|Summary of Features|
Directions (address and phone: 1609 Crystal Springs Road, Crystal Springs, Fl 33524, 813-715-9707)
From I-75 North Take the FL-54 exit (#279) east go 7.0 miles Turn right on Morris Bridge Road go 0.7 miles Turn left on Chancey Road go 3.9 miles Just after HWY 301 turn right on Crystal Springs Road go 1.9 miles Our gate is just over the bridge on the right. From I-75 South Take the Fowler Ave. exit (#265) east - go approx. 1.1 miles Turn left on US 301 go 14.0 miles Turn right on Chancey Road go 0.2 miles Turn right on Crystal Springs Road go 1.9 miles Our gate is just over the bridge on the right. From I-275 South Take the Fowler Ave. exit (#51) east to US 301 go 7.4 miles Turn left on US 301 go 14.0 miles Turn right on Chancey Road go 0.2 miles Turn right on Crystal Springs Road go 1.9 miles Our gate is just over the bridge on the right. From I-4 West Take exit 21 for FL-39A N/Alexander St, head North (signs for Buchman Hwy/Zephyrhills) 10 miles Make a left on Central Ave go 1.6 miles Bear right onto Crystal Springs Rd - go 371ft Our gate is on the left just after the turn
The spring pool is roughly oval and about 275 by 125 feet in diameter. Water flows from a several vents, sand boils, and openings along the lower edges (outside) of the pool and in the run below the pool. There is a large vent in the south end near a small island. This vent is about 5 feet deep, and the flow creates a slick on the surface. Springflow is about 30MGD. A pipe was visible amid the limestone opening, extracting water from the spring. There is a small cavern system associated with the spring that has been measured to 85 feet. The general pool depth is 3-5 feet, and there is a dam at the north end to raise the water level in the pool. There are concrete and riprock retaining walls along the edge of much of the pool. There is a concrete viewing/swimming platform with steps at the south end and a walkway around the pool and over the dam.
Water spills over the dam into the original spring run, where is it immediately joined by the flow from a creek and forms the headwaters ofthe Hillsborough River. Water in the spring is clear and blue/green. Aquatic vegetation covers much of the bottom, and fish, wading birds, snakes, and some algae may be seen. Hardwood, pine, and cypress trees are along the banks of the spring. Native plants, including trees, ferns, pickeral, and lizard's tongue, have been planted along the edges of the pool to give it a more natural appearance and to help prevent erosion and runoff into the pool.
According to Champion & Starks, Crystal Spring provides a large portion of the flow of the Hillsborough River during the dry season; from 1980-1985, 50-80 of the Hillsborough River's flow was from Crystal Spring (May 2001, p. 7). Nitrate levels in the spring are above naturally occurring background levels; citrus fertilization has been identified as the most likely source of nitrate in the basin (FDCA/DEP, 2002, p. 13).
- The Crystal Springs Recreational Preserve (525 acres) is not open to the general pubic, but student groups and others can for a fee visit the site for study, observation, and research.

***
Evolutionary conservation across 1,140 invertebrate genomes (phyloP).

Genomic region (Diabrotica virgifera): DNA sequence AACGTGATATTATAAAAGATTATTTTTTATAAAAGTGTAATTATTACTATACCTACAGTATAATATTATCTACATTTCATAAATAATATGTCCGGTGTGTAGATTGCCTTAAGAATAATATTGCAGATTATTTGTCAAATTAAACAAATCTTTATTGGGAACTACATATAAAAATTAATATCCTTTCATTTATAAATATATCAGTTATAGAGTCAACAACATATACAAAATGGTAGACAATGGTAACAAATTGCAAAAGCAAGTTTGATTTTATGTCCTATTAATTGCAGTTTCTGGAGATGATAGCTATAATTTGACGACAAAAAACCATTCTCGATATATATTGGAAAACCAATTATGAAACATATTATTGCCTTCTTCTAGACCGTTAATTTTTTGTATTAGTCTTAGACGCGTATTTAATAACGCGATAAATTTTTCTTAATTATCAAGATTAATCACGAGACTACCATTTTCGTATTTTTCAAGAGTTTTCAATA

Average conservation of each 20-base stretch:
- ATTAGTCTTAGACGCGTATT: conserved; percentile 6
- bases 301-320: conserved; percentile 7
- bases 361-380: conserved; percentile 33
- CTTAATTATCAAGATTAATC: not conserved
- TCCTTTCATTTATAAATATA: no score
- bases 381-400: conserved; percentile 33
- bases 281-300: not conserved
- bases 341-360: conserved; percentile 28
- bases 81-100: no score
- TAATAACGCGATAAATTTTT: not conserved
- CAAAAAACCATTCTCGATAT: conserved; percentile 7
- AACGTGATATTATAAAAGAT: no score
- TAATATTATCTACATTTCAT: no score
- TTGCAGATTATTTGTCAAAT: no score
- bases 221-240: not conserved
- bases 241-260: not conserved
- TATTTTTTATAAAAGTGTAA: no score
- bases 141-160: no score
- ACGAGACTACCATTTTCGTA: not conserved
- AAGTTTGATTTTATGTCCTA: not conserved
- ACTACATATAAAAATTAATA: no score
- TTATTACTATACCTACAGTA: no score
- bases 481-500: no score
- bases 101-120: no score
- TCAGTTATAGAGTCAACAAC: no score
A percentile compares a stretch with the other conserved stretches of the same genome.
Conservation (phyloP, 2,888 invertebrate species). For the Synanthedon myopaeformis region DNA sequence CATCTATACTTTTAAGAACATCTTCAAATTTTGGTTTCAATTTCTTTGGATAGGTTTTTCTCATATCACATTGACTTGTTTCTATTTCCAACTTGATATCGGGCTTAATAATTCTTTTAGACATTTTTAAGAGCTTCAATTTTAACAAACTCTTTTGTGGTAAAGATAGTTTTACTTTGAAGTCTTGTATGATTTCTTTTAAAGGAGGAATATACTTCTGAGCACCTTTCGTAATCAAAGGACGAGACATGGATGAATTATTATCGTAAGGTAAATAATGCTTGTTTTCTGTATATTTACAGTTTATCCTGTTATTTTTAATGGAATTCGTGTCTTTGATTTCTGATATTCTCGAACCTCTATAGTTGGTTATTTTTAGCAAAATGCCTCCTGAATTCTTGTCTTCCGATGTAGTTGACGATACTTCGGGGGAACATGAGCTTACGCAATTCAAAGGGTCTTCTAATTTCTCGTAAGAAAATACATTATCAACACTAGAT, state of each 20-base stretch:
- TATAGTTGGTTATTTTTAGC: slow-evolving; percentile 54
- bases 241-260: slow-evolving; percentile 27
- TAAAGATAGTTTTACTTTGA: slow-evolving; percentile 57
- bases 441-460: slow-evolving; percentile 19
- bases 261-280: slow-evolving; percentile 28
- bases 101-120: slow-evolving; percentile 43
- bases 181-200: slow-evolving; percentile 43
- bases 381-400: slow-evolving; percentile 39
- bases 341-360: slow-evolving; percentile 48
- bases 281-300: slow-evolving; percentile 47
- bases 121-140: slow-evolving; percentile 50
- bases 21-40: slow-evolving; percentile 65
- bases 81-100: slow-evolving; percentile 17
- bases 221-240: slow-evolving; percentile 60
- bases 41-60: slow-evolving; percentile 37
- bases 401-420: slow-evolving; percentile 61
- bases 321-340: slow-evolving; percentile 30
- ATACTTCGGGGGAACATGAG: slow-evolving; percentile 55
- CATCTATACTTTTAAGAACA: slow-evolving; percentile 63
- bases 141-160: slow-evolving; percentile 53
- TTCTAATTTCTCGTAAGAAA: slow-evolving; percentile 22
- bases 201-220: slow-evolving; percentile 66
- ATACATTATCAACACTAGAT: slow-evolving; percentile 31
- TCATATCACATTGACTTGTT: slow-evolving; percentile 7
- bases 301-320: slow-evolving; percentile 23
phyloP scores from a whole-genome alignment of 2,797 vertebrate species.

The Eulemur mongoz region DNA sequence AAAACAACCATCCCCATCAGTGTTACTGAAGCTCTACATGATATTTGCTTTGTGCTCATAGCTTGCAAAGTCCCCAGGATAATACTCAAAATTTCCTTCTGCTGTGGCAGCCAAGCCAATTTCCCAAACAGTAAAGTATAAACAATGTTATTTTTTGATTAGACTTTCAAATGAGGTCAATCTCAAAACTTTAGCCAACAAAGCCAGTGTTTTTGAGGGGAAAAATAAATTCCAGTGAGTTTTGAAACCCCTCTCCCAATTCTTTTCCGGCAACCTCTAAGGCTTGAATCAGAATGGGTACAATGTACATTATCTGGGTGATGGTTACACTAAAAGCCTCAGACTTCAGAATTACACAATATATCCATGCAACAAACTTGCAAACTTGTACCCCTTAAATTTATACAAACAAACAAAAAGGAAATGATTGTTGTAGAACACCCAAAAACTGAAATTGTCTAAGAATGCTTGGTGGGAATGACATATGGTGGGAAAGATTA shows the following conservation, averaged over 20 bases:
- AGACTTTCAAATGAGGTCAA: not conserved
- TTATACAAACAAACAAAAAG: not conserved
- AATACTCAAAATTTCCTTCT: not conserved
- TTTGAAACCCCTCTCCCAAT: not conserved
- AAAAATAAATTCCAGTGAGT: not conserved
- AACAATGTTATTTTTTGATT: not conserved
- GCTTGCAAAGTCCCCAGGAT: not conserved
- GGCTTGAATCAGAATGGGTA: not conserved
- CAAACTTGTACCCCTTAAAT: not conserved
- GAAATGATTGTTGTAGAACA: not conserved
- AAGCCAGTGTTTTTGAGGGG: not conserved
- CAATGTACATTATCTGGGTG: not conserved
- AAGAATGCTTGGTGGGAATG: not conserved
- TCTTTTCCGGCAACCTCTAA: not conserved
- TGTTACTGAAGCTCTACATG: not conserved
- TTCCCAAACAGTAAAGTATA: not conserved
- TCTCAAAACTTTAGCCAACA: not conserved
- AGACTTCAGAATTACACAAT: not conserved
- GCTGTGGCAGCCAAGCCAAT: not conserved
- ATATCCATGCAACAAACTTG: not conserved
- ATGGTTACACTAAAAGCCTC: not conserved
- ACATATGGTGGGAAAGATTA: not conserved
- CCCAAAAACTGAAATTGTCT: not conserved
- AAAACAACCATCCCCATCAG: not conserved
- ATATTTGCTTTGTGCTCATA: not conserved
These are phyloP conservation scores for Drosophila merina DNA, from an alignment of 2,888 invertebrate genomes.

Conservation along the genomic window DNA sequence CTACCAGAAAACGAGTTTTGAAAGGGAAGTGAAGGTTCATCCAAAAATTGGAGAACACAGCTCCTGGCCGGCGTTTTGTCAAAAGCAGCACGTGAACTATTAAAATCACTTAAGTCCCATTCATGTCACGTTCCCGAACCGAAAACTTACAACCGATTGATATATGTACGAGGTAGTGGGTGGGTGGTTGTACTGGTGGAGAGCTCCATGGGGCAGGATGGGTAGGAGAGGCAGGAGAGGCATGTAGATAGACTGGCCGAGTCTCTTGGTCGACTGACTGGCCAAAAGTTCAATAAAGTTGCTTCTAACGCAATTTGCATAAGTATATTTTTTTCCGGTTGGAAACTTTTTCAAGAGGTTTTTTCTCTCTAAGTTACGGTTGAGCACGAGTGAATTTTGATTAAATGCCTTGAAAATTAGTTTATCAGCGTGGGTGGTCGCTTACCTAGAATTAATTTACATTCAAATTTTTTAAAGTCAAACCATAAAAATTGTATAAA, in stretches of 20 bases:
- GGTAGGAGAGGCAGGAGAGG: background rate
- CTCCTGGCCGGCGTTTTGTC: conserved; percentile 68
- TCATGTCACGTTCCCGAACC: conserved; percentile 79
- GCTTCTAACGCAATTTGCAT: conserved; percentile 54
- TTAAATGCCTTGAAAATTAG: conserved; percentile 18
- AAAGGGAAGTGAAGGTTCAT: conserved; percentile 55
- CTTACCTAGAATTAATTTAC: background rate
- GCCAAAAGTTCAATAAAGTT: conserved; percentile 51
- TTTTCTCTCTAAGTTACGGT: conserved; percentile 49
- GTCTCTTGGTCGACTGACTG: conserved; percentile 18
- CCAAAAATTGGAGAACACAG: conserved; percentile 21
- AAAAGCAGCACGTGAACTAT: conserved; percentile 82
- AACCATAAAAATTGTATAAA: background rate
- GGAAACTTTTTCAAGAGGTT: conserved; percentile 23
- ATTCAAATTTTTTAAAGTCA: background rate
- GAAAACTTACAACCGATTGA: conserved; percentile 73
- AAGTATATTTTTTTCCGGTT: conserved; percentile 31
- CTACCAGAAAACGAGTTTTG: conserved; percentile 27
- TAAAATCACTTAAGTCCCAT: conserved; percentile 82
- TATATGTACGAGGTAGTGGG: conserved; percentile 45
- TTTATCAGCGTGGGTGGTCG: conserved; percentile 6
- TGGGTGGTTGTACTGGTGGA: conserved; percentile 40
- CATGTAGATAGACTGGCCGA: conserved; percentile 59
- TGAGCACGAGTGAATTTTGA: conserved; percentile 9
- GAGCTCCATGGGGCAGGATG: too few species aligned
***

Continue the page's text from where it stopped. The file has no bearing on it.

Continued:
- The landowner around the spring sells water from the site under the label Zephyrhills Natural Spring Water (which is owned by the Perrier Group of America, a division of the international food conglomerate Nestle S.A.). Zephyrhills Natural Spring Water bottles declare that the source/spring from which the water is drawn is "Zephyrhills Spring."
- According to the SW Florida Water Management District, the flow from Crystal Springs has declined 30% from the 1930s to the present.
- The site includes a nature center, learning lab, wildlife viewing, butterfly gardens, other sites/amenities, and education programs.
- In addition to planting native foliage around the spring, the owner also installed 85 tons of riprock to restore/reinforce the retaining wall aroundthe spring.
- Before being closed to the public, Crystal Springs was a popular swimming, wading, and picnicking site visited by up to 1,500 people on a busy weekend day.
The spring was formerly open to the public for swimming and picnicking. Public access was closed in 1996. The owner proposed an increase in extraction from the spring from 300,000 to 1.8 million gallons per day (and up to 2.6 MGD over ten years). Crystal Springs is a primary source of the Hillsborough River, Tampa's main water supply. The proposal elicited strong protests from environmental groups, and the permit request (and subsequent appeal) was denied. The company then scaled down its requested increase to 600,000 gallons a day. In April 2002,the SW Florida Water Management District issued a permit allowing up to 300,000 gallons a day to be extracted. In 2000, 106 million gallons were pumped from the spring for bottled water (Schneider, 2001). An organization called Save Our Springs (SOS) was a leading voice against the spring drawdowns, writing petitions and calling for a boycott of Perrier products.
The spring pool was first created in the 1920s, when a basin was dynamited out of the limestone. Water has been extracted from the pool forgenerations.
JF loved visiting Crystal Springs as a boy and young man, taking his bride-to-be and later his children there to enjoy the clear and cool water. He saw an otter in the run just below the dam on his last visit in the early 1990s. At that time, water was being taken from the spring but it was still open to the public. JF spoke with the preserve manager, who noted the owners are very interested in being good stewards of the site and allowing groups--especially students--to use the preserve as aplatform for learning and environmental study.
- Eureka Springs
- Lithia Springs
- Espiritu Santo Springs
- Indian Spring
- Sulphur Spring
Green Swamp Wildlife Management Area
Withlacoochie State Forest
Hillsborough River State Park
Lettuce Lake County Park